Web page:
Other highly efficient lamps: the CFL (compact fluorescent light) contains toxic mercury. If you mention that to an energy conservation advocate, you get many answers, all adding up to "yeah, but. ..." You can dispose of CFLs safely, and if they break in your bedroom it's not really too dangerous -- yeah but, yeah but, yeah but.

Cost is the ultimate "yeah but." These new energy efficient lamps are expensive. Yeah but they last longer so they cost less in the long run. Tell that to the unemployed, the working poor, or disadvantaged minorities and you get back, "Hey, in the long run, we'll all be dead. It's gonna cost me ten missed lunches to replace a lousy light bulb."

At root, the light bulb war is not about energy conservation, but about freedom of choice versus the ideological demand to force less energy production and less energy use -- until America's power flatlines.

Energy conservation is the polite version of eco-lawyer Christopher Manes' 1990 book, "Green Rage: Radical Environmentalism and the Unmaking of Civilization."

Big Green's dim bulbs hope you won't realize that conservation doesn't light the lights.

Examiner Columnist Ron Arnold is executive vice president of the Center for the Defense of Free Enterprise.

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I'm glad the GOP shot down the light bulb ban, but I'm always looking for ways to stay afloat, financially, so anything I can do to have decent illumination for less electric costs is on my plate. To that end, I replaced nearly all incandescents with CFLs in 2002 and am now in the process of transitioning to LED bulbs, one to three bulbs at a time as I can afford. The CFLs stemmed the bleeding in electric costs, but were too dim when powered on. The new LEDs I've bought are great. Quality light output, instant on and dimmable. I like getting 75W of light output for 14W of power used. It means I don't have to live by the light of one 25W incandescent for the whole house; I can afford to have cheerful, brightly lit rooms for the same electric use of one conventional bulb. I switched out of free choice, not because the government told me to. You see, electricity costs over 25 cents/kWH here with taxes and fees. These LED bulbs will promptly pay for themselves.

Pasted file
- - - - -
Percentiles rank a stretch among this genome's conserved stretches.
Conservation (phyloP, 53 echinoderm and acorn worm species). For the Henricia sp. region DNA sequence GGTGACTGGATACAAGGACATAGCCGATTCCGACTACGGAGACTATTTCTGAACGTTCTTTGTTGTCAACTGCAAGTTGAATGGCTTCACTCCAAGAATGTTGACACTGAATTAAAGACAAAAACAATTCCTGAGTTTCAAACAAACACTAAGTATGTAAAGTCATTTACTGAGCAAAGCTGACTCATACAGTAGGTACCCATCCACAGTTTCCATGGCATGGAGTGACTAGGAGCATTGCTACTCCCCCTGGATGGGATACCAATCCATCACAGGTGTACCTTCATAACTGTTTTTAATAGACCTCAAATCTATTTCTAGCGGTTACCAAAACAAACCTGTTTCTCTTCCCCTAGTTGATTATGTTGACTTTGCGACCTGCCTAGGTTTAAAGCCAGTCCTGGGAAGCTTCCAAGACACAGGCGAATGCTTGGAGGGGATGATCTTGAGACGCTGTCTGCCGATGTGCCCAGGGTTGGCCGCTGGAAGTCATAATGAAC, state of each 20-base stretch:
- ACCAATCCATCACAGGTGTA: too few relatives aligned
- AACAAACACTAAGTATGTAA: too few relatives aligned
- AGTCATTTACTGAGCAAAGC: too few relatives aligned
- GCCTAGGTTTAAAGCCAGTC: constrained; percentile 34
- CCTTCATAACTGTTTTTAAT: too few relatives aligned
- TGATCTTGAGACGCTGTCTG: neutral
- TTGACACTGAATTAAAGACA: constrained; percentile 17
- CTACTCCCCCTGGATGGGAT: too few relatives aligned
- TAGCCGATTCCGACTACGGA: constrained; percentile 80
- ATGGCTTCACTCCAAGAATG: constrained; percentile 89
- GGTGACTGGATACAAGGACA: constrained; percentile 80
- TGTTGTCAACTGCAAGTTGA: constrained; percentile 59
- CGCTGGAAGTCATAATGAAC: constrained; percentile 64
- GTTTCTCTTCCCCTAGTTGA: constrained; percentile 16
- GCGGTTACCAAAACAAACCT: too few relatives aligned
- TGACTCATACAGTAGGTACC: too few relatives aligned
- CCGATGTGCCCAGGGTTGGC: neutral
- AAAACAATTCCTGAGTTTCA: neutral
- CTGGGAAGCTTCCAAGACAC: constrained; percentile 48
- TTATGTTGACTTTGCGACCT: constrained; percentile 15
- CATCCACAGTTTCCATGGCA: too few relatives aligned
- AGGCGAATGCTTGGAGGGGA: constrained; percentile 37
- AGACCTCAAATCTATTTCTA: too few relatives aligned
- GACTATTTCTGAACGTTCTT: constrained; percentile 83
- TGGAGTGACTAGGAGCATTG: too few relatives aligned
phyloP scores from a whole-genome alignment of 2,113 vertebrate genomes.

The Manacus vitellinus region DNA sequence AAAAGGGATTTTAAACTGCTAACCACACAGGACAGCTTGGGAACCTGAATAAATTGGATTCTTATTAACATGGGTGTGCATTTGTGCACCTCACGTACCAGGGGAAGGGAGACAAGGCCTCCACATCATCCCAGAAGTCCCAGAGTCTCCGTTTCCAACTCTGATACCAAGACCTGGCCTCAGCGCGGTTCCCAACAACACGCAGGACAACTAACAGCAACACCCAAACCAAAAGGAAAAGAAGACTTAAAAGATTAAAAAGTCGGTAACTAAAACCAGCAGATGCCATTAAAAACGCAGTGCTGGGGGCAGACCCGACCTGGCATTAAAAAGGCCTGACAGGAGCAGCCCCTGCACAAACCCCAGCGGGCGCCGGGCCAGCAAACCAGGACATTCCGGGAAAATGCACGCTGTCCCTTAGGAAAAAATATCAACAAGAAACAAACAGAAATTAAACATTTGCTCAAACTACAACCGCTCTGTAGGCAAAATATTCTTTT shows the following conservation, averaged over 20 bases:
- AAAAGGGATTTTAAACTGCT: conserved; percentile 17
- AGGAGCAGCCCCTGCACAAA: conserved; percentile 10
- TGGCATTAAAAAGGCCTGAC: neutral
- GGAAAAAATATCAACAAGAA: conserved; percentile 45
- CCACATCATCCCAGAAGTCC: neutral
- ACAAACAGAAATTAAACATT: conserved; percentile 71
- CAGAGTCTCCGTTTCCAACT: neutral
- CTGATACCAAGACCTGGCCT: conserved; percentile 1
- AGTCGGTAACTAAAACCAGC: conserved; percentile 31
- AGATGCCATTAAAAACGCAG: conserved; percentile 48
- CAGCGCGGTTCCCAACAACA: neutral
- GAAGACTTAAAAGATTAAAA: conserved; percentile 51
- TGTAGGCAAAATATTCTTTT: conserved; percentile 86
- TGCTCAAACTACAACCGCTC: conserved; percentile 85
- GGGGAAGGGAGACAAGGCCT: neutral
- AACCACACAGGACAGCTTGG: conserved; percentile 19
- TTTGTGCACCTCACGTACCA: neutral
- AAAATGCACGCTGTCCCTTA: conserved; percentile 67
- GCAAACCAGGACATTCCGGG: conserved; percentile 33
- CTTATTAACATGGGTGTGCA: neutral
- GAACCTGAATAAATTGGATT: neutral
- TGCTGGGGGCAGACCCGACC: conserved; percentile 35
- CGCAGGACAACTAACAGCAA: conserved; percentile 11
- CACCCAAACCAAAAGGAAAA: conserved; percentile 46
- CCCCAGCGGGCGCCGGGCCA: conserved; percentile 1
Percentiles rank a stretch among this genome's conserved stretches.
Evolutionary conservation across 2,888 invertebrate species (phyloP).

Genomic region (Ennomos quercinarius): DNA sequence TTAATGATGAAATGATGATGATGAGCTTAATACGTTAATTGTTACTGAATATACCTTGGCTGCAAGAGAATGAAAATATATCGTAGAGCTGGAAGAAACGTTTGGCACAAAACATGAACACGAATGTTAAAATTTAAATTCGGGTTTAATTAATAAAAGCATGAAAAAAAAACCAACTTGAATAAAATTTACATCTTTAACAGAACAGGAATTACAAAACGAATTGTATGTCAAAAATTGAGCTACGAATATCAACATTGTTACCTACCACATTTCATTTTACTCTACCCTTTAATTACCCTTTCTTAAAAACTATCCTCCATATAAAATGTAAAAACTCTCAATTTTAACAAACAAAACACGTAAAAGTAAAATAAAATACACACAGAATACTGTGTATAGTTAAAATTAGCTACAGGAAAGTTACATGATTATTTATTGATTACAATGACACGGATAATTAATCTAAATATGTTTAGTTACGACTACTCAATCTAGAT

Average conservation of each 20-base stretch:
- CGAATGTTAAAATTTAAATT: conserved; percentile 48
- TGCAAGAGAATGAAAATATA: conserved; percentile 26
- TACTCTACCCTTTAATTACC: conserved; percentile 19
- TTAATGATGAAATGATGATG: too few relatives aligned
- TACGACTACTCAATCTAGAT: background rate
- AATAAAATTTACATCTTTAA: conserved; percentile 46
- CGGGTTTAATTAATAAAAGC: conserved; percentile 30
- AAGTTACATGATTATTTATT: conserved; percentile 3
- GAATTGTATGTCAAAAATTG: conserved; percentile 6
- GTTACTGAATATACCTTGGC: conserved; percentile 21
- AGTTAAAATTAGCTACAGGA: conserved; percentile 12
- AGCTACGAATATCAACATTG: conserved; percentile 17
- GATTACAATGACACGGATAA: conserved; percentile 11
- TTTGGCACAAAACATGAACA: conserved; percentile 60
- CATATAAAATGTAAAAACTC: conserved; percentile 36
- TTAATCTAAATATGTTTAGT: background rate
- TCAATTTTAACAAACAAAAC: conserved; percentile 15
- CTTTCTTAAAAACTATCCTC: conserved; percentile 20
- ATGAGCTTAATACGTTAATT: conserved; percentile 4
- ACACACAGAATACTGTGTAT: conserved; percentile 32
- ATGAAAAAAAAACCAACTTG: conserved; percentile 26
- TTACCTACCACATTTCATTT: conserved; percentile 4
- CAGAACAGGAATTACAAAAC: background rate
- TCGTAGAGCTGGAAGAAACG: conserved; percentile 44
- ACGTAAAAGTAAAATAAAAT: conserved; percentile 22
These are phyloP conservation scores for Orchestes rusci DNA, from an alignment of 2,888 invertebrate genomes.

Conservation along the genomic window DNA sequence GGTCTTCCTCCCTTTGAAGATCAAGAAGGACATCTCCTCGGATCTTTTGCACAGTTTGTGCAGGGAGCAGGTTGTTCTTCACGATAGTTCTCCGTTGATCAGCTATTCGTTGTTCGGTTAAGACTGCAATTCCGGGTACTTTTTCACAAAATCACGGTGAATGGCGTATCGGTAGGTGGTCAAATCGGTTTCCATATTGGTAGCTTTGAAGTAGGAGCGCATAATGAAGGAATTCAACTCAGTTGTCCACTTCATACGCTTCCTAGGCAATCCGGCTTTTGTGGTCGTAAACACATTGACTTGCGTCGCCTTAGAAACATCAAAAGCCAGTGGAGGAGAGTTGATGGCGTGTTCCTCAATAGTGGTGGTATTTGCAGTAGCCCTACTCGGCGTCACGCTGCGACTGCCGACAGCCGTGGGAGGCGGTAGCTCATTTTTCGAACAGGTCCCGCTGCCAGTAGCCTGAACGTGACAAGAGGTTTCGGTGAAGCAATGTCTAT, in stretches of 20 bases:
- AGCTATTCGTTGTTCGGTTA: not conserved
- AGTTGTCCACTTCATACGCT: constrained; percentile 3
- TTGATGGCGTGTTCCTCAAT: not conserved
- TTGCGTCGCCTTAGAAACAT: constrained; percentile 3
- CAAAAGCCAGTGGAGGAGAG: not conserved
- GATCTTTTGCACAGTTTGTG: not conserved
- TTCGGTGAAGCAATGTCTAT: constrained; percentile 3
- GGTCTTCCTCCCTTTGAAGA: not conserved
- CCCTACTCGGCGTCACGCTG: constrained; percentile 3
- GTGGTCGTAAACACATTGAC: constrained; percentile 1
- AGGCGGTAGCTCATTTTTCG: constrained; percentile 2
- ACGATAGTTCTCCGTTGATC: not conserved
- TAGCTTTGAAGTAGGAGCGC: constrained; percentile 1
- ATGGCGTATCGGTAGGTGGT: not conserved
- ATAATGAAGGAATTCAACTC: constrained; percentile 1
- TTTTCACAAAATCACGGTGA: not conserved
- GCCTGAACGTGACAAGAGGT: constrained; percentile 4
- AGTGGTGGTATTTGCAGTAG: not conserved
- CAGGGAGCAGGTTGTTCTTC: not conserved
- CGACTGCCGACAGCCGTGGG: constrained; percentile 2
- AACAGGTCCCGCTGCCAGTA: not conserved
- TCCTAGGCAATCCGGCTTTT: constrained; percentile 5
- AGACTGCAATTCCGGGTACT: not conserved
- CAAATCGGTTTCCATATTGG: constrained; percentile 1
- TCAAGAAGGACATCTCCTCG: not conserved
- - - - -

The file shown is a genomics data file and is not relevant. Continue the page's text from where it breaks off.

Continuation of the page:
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I'm glad the GOP shot down the light bulb ban, but I'm always looking for ways to stay afloat, financially, so anything I can do to have decent illumination for less electric costs is on my plate. To that end, I replaced nearly all incandescents with CFLs in 2002 and am now in the process of transitioning to LED bulbs, one to three bulbs at a time as I can afford. The CFLs stemmed the bleeding in electric costs, but were too dim when powered on. The new LEDs I've bought are great. Quality light output, instant on and dimmable. I like getting 75W of light output for 14W of power used. It means I don't have to live by the light of one 25W incandescent for the whole house; I can afford to have cheerful, brightly lit rooms for the same electric use of one conventional bulb. I switched out of free choice, not because the government told me to. You see, electricity costs over 25 cents/kWH here with taxes and fees. These LED bulbs will promptly pay for themselves.

I don't know that the House appropriations bill withholding funding to enforce the ban on incandescents has passed in the Senate.

Why do you think the more expensive LEDs are cost effective? How much light can you get out of a single bulb and how much do you get for the same power consumption?

We use the more expensive CFLs in some lights where they work only because the politically correct town is subsidizing them with "rebates" that we have already paid for. No explosions yet but there has been some breakage.